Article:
Alena, formerly of Helix, is now also at the Lair helping sift through the info they just got from Cayden’s computers. The others get more and more impatient, and Wild Dog makes a snarky comment about being in the lair giving him PTSD. Dinah and Rene leave, because they wanted a dramatic exit I guess. Vince is not at all having a good evening as Cayden drones on about never really trusting him in the first place. Vince plays dumb, until the others leave him to Anatoli’s not-so-tender mercies.

Quentin and Thea enact their own little plan, which is amazingly risky. I get why they’re doing it, but these two are being willfully, blindly, optimistic. They spring their sorta trap, which doesn’t go at all as planned. Their quarry eventually runs off after trashing a fair amount of equipment, and they delude themselves their plan is working.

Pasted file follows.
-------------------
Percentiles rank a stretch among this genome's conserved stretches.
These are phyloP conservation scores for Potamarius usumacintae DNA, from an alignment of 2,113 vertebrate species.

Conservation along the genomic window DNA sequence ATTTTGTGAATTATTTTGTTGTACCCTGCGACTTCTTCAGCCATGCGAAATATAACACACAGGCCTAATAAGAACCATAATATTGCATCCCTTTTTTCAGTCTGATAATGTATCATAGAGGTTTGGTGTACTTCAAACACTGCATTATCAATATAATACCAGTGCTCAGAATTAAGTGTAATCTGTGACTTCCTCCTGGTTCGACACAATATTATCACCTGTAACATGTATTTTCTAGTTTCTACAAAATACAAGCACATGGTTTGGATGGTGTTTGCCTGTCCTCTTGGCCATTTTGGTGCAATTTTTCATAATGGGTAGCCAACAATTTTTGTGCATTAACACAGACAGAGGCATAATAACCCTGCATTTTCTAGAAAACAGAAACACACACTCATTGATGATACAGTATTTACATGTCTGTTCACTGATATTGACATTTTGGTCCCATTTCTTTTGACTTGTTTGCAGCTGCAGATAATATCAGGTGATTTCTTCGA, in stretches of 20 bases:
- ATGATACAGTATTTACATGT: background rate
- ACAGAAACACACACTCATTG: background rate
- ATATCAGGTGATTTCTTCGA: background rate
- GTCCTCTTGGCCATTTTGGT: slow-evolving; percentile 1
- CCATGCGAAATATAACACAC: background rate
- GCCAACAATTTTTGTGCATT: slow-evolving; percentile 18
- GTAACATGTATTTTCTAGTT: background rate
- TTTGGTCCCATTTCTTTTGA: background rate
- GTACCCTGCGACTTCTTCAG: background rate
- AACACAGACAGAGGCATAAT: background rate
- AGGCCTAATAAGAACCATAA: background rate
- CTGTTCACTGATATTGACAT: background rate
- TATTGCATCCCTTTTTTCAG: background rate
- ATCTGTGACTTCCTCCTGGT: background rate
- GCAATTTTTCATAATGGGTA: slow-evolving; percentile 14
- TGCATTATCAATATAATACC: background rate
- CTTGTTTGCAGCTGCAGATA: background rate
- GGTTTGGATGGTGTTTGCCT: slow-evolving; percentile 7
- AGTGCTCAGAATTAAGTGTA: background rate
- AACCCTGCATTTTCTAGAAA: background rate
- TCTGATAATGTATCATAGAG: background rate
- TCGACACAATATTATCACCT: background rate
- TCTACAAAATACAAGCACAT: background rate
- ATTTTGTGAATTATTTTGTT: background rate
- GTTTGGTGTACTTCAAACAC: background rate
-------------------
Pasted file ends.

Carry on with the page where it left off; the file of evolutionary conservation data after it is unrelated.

Dinah and Rene wander back to the lair having… well, we don’t know what they were up to or why they left. Just being moody I guess. They have information on the bomb, and are about to actually do something useful when Vince’s screams echo through the com gear. After an emotional argument, the B team decides to go after Vigilante, while Green Arrow and Spartan try and capture the bomb. This seems like a terrible idea to me, but what do I know?

The split teams go to work and, once again, it seems like Cayden has foreseen all this. While the B team tries to rescue Vigilante, and he does a decent job of starting to rescue himself, Green Arrow and Spartan encounter a lot of complications trying to secure the bomb. I have to say that, in addition to knowing everything, Cayden also seems to have nearly unlimited resources. Then again, he’s gotten some $70 million in the last week or so, which buys a lot of friends. The B team get some nasty surprises and suffer a brutal loss, while Green Arrow and Spartan lose the bomb. So yeah, splitting up was a brilliant idea, folks.